Dallas Voice issues first political endorsement in 32-year history, backing Clinton for president


Hillary Clinton

Tammye Nash  |  Managing Editor
For the first time in our more than 32 years in business, Dallas Voice this week issued an endorsement in a political race when Publisher Leo Cusimano announced that the media company is endorsing Hillary Clinton for president of the United States.

“Dallas Voice offers a direct and fervent endorsement of Democratic presidential nominee Hillary Clinton,” Cusimano said. “Politics is never easy, but the decision to endorse in this pivotal time is essential.”

He noted that Dallas Voice is making the endorsement in conjunction with other LGBT news media outlets in the National Gay Media Association. He also said that he, personally, is endorsing Clinton, as well.

“As publisher of Dallas Voice, I am endorsing Hillary Clinton because she is the most qualified candidate and a leader that understands our issues,” Cusimano said.

He continued, “The stakes have never been so high for our community. Our families and marriages are at risk.

We need to work together to elect the only candidate that is willing to defend our community and promote our fight for equality.

“We still have battles to fight in the name of equality, from employment nondiscrimination to transgender rights,” Cusimano said. “Hillary was a co-sponsor of the Employment Non-Discrimination Act and she celebrates diversity.

“We stand with Hillary.”

In her campaign, Clinton has pledged to “fight for full federal equality for LGBT Americans,” according to her official campaign website. She has promised to push for passage of the Equality Act, continue President Obama’s executive actions supporting equality, and support “efforts underway in the courts” to end discrimination based on gender identity and sexual orientation “in every aspect of public life.”

The Democratic nominee has said she will “end so-called conversion therapy” for minors, support funding for “safe and welcoming shelters” for homeless LGBT youth and “take on bullying and harassment in schools.”
She also said she would “end discriminatory treatment of LGBT families in adoptions, and protect LGBT elders against discrimination.”

Clinton has also promised to continue support open military service by LGBT people and to, as commander-in-chief, “upgrade service records of LGBT veterans dismissed due to their sexual orientation.” She said she will “fight for an AIDS-free generation,” protect transgender rights and make it easier for transgender people to change gender markers on ID documents, while also investing in more training for law enforcement, focusing on “fair and impartial policing, including in interactions with LGBT people.”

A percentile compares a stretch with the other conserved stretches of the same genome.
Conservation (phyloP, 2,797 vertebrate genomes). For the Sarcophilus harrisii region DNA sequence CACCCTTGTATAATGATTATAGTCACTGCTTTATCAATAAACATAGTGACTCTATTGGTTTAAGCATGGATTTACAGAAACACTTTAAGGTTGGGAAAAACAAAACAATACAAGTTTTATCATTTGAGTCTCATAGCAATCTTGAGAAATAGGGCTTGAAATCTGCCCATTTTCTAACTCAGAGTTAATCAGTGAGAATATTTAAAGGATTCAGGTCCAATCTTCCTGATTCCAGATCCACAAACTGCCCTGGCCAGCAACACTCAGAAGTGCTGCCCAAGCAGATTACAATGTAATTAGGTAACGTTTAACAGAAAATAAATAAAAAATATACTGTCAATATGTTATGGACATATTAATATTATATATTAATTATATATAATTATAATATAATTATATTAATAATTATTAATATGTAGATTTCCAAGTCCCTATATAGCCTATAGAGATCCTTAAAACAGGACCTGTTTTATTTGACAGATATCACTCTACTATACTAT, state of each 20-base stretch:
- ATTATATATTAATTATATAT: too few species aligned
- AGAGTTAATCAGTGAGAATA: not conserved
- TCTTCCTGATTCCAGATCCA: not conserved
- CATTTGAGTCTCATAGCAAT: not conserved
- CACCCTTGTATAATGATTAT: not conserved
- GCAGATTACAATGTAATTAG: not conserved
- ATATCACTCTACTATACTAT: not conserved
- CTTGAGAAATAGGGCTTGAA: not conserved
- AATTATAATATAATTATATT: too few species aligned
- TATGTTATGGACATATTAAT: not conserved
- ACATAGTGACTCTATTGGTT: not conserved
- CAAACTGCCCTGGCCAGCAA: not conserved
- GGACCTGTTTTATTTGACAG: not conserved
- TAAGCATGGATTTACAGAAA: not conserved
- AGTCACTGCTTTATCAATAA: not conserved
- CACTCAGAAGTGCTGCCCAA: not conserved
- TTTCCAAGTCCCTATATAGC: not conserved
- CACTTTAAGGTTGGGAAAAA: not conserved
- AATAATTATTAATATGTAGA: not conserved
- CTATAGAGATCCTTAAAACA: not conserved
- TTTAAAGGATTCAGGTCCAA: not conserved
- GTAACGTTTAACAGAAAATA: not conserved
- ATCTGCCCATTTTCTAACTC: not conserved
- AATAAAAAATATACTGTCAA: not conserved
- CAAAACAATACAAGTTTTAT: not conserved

Clinton has said she will take the fight for LGBT equality to other nations, promoting LGBT human rights and making sure that America’s foreign policy is inclusive of LGBT people, including increasing the country’s investment in the Global Equality Fund to advance human rights.

As a U.S. senator representing the state of New York, Clinton supporting federal hate crimes legislation and federal employment nondiscrimination legislation, and advocated for “an end to restrictions that blocked LGBT Americans from adopting children.”

In her first campaign for the Senate, Clinton said she supported the Defense of Marriage Act, which prohibited federal recognition of same-sex marriage, but that “same-sex unions should be recognized and that same-sex unions should be entitled to all the rights and privileges that every other American gets,” according to Politifact.com.

In 2000, Clinton spoke in support of civil unions for same-sex couples, and in 2004, she spoke on the Senate floor against a federal constitutional amendment banning legal recognition of same-sex marriages, while at the same time defending “the sanctity of marriage” as the union of one man and one woman.

Over the years, as public opinion shifted, so did Clinton’s stance on same-sex marriage. After leaving her position as secretary of state in 2013, she publicly announced her support for same-sex marriage. And on the day the U.S. Supreme Court issued its landmark ruling on marriage equality, Clinton changed her campaign logo to rainbow colors and tweeted: “Every loving couple & family deserves to be recognized & treated equally under the law across our nation. #LoveMustWin #LoveCantWait.”

As secretary of state, Clinton enforced stronger anti-discrimination regulations within the State Department, declaring on the global stage that “gay rights are human rights, and human rights are gay rights.” She led the effort to pass the first-ever U.N. Resolution on LGBT Human Rights, launched the Global Equality Fund, ended State Department regulations that denied same-sex couples and their families equal rights, helped implement LGBT-friendly workplace policies, and updated the State Department’s policy so that transgender individuals’ passports reflect their true gender.

This article appeared in the Dallas Voice print edition September 16, 2016.